The Pentagon recently reported a troubling Department of Veterans Affairs report released last month showed that in 2017, 6,100 veterans died by suicide and at least 60,000 veterans have died by suicide in the last decade, Military.com reported. Today just 6% of the population at large has served in the military and 19% of police officers are Veterans, according to an analysis by the U.S. Census Data Marshall Project. Military and police veterans have been the warriors on the front lines of fighting wars both domestically and abroad. However, being on the front lines can take its toll and many times the dangers of the job are all too real. High levels of stress or traumatic experiences can leave deep wounds in places that aren’t always visible to the eye or out in the open for others to see. So, the real question is how can we as a community continue to help save the lives of Veterans?
Understanding PTSD symptoms
PTSD is one of the more common issues that can arise from traumatic experiences but in order to understand it we must understand the symptoms. PTSD can have varying symptoms from mild to severe and anything in between. These symptoms can be anything from flashbacks, nervousness or anxiety, avoiding crowds or people, to angry outbursts, irritability, trouble with attention, or being tense or most commonly, not sleeping more than 2-3 hours. PTSD most commonly develops from traumatic events like combat, terrorism, car accidents, crime, natural disaster or physical injury.
A story of post traumatic growth
I experienced PTSD symptoms when I was 20 years old he was in a car accident that changed my life, where my girlfriend died in the accident and I suffered a bad concussion. Throughout the next 2 years I developed symptoms of Post Traumatic Stress and there were many hard times as I struggled with the loss of my best friend, crowds, loud noises, anxiety, negative thoughts, anger outbursts and depression. Then he saw a “Time Magazine” article that claimed the best natural stress reliever was mindfulness meditation. From that time forward I began to develop a mindfulness practice I learned to regulate and control my thinking and emotions. This has allowed me to change my physiology and change my relationship with myself, others and life. I am still not perfect in any way but I believe that I was able to shift my PTSD symptoms into Post Traumatic Growth. We all have an amazing ability within each of us to learn to cultivate the power of the mind and move through many obstacles and challenges more effectively. I have experienced the wonderful benefits of mindfulness and have seen my clients, many of whom are military active duty, veterans and even police officers, benefit by reducing many of the PTS and trauma symptoms.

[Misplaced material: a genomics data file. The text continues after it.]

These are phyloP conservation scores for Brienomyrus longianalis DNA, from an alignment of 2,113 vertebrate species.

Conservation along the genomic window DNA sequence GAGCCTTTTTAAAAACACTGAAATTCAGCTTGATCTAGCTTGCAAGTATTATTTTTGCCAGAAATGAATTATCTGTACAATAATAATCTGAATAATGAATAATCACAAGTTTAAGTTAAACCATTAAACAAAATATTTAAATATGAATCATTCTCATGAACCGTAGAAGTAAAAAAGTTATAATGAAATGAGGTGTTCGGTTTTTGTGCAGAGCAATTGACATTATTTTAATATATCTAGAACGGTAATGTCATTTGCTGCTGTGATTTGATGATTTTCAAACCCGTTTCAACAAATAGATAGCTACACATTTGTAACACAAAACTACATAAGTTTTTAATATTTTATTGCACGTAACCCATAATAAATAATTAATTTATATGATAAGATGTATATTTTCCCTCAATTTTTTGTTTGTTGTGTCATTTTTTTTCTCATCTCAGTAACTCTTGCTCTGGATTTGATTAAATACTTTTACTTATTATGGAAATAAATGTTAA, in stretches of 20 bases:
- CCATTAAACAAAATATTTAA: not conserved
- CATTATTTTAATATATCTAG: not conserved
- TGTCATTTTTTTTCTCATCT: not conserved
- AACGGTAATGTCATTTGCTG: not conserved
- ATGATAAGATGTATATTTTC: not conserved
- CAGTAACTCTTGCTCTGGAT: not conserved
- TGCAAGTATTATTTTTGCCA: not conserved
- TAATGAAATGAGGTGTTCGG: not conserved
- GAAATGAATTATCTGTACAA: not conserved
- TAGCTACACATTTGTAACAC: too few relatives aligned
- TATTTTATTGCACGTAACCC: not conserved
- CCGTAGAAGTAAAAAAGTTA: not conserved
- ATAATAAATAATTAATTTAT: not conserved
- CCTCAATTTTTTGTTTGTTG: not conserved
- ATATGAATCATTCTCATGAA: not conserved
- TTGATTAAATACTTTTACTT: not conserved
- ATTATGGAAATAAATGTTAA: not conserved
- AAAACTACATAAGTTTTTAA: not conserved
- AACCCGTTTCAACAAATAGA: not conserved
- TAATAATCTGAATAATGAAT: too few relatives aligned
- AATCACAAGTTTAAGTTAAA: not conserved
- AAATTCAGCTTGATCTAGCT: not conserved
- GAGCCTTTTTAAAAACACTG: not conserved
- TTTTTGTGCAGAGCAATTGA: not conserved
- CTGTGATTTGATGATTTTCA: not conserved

Mindfulness based evidence for PTSD
Mindfulness does have some evidence reporting that it helps relieve PTSD and trauma symptoms. Mindful.org also reported, researchers found that individuals who participated in the mindfulness-based interventions demonstrated significantly lower levels of PTSD symptoms following treatment than various control group members. According to another study data published in Psychiatric Research and Clinical Practice, Military veterans also experienced improvements in symptoms of post traumatic stress disorder (PTSD) following mindfulness-based stress reduction (MBSR) treatment.
Mindfulness based training to help save the lives of veterans
With many Veterans struggling from suicide and the symptoms of PTSD, people are looking for alternatives that give Veterans coping strategies to improve their daily lives. With these strategies combined with a mindfulness practice many veterans have the potential to achieve post traumatic growth. As with many complementary and integrative health approaches, mindfulness-based meditation should be a supplement to, not a replacement for, trauma focused behavioral psychotherapies. Mindfulness-based meditation may not be for everyone but it has worked for many people and the evidence is beginning to mount. Therefore through the experience of many who have established a mindfulness practice going down The Path of Mindfulness can be one of the ways to help save the lives of Veterans.